April 27, 1937 to March 2, 1992 died at the young age of 54 in Westport, CT where I spent my youth – her death was caused by ovarian cancer.
It would not be easy for anyone to out-do one of American theater’s finest thespians, but somehow actress Sandy Dennis managed to even out-quirk the legendary Geraldine Page when it came to affecting nervous ticks and offbeat mannerisms on stage and in film. She and Page had few peers when it came to the neurotic-dispensing department. The two Actor’s Studio disciples developed fascinating characterizations that seemed to manifest themselves outwardly to such physical extremes and, like a bad car accident, their overt stylings were capable of drawing in audiences. There was no grey area. Either way, both had a searing emotional range and were undeniably transfixing figures who held up Oscar trophies to prove there was a “Method” to their respective madness. Sandy’s signature quirks — her stuttering, fluttering, throat gulps, eye twitches, nervous giggles, hysterical flailing — are all a part of what made her so distinctive and unforgettable. Her untimely death of cancer at age 54 robbed the entertainment industry of a remarkable talent.
The Nebraska-born-and-bred actress was born Sandra Dale Dennis in Hastings, on April 27, 1937, the daughter of postal clerk Jack Dennis and his secretary wife Yvonne. Living in both Kenesaw (1942) and Lincoln (1946) while growing up, she and brother Frank went to Lincoln High School with TV host Dick Cavett. Her passion for acting grew and grew while still at home. A college student at both Nebraska Wesleyan University and the University of Nebraska, she eventually found her career direction after appearing with the Lincoln Community Theater Group.
This divine actress left Nebraska and towards the Big Apple at age 19 just to try her luck. An intense student of acting guru Uta Hagen, Sandy made her New York stage debut in a Tempo Theatre production of “The Lady from the Sea” in 1956 and that same year won her first TV role as that of Alice Holden in the daytime series “Guiding Light” (1952). A year later she made it to Broadway as an understudy (and eventual replacement) for the roles of Flirt and Reenie in the William Inge drama “The Dark at the Top of the Stairs,” directed by Elia Kazan at the Music Box Theatre. She toured with that production and also found regional work in the plays “Bus Stop” and “Motel” while continuing to shine as a budding New York fixture in “Burning Bright,” “Face of a Hero” and “Port Royal”.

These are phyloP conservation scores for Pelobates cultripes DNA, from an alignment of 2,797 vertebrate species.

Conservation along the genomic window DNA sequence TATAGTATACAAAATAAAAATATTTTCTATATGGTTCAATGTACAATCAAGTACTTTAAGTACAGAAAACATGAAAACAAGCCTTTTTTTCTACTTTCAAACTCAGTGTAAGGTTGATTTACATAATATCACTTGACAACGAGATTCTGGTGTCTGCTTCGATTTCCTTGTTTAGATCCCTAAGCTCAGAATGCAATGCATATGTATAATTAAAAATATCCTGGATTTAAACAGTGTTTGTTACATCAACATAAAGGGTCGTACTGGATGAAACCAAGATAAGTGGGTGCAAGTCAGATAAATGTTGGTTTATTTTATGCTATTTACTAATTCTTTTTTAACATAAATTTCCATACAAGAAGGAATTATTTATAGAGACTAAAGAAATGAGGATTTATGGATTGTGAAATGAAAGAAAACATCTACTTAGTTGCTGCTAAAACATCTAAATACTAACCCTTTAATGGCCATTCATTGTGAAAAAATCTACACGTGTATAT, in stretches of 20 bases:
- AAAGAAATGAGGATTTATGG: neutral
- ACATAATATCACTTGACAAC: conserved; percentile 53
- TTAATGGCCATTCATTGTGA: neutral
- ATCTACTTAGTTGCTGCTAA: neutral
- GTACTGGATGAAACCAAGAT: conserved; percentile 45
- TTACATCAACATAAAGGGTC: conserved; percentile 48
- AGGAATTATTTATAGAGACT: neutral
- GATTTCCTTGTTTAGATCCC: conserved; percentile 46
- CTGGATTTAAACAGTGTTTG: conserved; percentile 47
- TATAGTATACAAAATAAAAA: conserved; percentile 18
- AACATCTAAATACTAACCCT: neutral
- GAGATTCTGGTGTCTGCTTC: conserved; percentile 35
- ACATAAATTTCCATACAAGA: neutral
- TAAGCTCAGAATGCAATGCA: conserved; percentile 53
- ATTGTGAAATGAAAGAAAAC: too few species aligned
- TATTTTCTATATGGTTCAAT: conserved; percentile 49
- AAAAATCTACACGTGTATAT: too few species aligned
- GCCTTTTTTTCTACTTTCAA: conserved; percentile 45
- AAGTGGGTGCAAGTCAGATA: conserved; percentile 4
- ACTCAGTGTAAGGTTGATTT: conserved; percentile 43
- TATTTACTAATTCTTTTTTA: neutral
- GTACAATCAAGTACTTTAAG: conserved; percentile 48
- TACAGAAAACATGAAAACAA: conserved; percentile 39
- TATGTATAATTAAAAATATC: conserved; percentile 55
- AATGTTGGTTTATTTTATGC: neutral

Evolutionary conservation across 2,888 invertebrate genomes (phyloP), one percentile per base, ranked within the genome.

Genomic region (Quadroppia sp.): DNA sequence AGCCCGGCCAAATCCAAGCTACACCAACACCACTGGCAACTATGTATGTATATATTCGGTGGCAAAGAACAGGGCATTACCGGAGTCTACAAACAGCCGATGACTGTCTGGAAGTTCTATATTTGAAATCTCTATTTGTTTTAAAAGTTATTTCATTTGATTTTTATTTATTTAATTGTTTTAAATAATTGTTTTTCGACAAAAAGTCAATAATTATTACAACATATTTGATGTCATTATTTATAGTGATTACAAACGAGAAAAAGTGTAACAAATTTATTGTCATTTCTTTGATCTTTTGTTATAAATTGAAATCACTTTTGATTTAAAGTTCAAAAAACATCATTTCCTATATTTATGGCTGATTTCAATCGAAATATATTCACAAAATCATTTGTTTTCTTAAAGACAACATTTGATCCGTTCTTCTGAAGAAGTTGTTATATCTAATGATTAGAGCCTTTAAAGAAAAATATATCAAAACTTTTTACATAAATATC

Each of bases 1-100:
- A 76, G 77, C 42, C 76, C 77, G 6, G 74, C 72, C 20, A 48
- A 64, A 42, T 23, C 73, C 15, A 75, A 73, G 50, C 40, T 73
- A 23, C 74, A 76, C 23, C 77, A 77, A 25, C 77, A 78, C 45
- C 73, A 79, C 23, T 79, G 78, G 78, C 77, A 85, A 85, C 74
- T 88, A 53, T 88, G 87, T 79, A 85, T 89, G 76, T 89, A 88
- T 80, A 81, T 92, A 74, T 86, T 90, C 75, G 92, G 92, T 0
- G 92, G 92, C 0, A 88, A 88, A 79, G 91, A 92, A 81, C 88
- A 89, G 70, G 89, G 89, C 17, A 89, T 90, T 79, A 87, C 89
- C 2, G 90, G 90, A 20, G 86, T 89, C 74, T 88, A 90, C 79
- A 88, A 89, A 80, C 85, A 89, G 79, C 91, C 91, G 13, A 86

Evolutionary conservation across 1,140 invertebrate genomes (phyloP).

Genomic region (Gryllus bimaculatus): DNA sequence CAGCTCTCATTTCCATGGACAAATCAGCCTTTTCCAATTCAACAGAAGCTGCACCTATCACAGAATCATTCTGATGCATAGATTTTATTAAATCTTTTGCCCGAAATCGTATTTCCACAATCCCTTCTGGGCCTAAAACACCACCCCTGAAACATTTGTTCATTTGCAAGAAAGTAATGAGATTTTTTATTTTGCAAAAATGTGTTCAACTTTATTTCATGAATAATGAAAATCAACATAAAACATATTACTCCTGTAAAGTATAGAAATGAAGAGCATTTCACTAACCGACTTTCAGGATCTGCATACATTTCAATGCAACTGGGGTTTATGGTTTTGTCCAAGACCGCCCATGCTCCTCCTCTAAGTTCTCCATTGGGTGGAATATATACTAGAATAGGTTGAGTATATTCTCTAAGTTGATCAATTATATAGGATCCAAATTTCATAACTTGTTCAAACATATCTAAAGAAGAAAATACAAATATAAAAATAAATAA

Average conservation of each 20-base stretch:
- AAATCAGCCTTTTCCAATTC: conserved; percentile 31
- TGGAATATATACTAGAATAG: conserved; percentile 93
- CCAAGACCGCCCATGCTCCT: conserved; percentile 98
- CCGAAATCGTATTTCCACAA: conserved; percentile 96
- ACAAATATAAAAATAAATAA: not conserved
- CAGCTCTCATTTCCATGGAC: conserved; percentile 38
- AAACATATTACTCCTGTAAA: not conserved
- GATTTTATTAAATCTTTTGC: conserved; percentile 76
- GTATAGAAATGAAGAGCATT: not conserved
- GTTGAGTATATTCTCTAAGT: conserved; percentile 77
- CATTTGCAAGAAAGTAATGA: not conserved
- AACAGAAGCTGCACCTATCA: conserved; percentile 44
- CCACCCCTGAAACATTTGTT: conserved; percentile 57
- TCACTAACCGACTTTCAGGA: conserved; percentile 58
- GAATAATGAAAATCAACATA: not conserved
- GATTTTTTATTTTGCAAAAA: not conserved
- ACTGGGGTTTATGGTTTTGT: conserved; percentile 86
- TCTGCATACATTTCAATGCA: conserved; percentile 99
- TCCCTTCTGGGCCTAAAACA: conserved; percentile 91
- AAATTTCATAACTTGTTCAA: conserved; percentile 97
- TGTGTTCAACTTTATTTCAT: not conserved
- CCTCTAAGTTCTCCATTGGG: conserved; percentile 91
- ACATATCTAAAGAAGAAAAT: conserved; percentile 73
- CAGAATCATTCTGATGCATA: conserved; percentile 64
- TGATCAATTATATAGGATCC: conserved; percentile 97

Along with fellow newcomers Gary Lockwood and Phyllis Diller, Sandy made her movie debut in playwright Inge’s Splendor in the Grass (1961), a movie quite welcoming of Sandy’s neurotic tendencies. In the minor but instrumental role of Kay, she is an unwitting instigator of friend Deanie’s (played by an ambitiously unbalanced Natalie Wood) mental collapse. Despite this worthy little turn, Sandy would not make another film for five years.
Instead, the actress set her sites strongly on the stage and for this she was handsomely rewarded, most notably in comedy. After appearing in a two-month run of the Graham Greene drama “The Complaisant Lover” at the Ethel Barrymore Theatre in 1961, stardom would be hers the very next year with her outstanding social worker role in the lighter-weight “A Thousand Clowns”. Winning the Theatre World as well as the coveted Tony Award for her performance, she continued her run of prizes with a second consecutive Tony for her sexy turn in the comedy “Any Wednesday” (1964). Having made only one picture at this juncture, Sandy was not in a good position to transfer her award-winning characters to film and when they did, they went to Barbara Harris and Jane Fonda, respectively.
TV was also a viable medium for Sandy and she appeared sporadically on such programs as “The Fugitive,” “Naked City” and “Arrest and Trial”. In 1965, she appeared in London as Irina in a heralded Actor’s Studio production of Chekhov’s “The Three Sisters” with fellow devotees Geraldine Page, Kim Stanley, Shelley Winters, Luther Adler and Kevin McCarthy. The play was subsequently videotaped and directed by Paul Bogart, and is valuable today for the studied “Method” performances of its cast. It, however, received mixed reviews upon its release.
Returning to film in 1966, Sandy seemed to embellish every physical and emotional peculiarity she could muster for the role of the mousy wife Honey in the four-character powerhouse play Who’s Afraid of Virginia Woolf? (1966) by Edward Albee. It is a mouth-dropping, emotionally shattering performance, and both she and a more even-keeled George Segal as the dropover guests of the skewering cutthroat couple George and Martha (Elizabeth Taylor and Richard Burton) more than held their own. While the distaff cast won Oscars for this (Taylor for “Best Actress” and Dennis for “Best Supporting Actress”), this ferocious landmark film blew open the “Production Code” doors once and for all and a wave of counterculture filming tackling formerly taboo subjects came to be.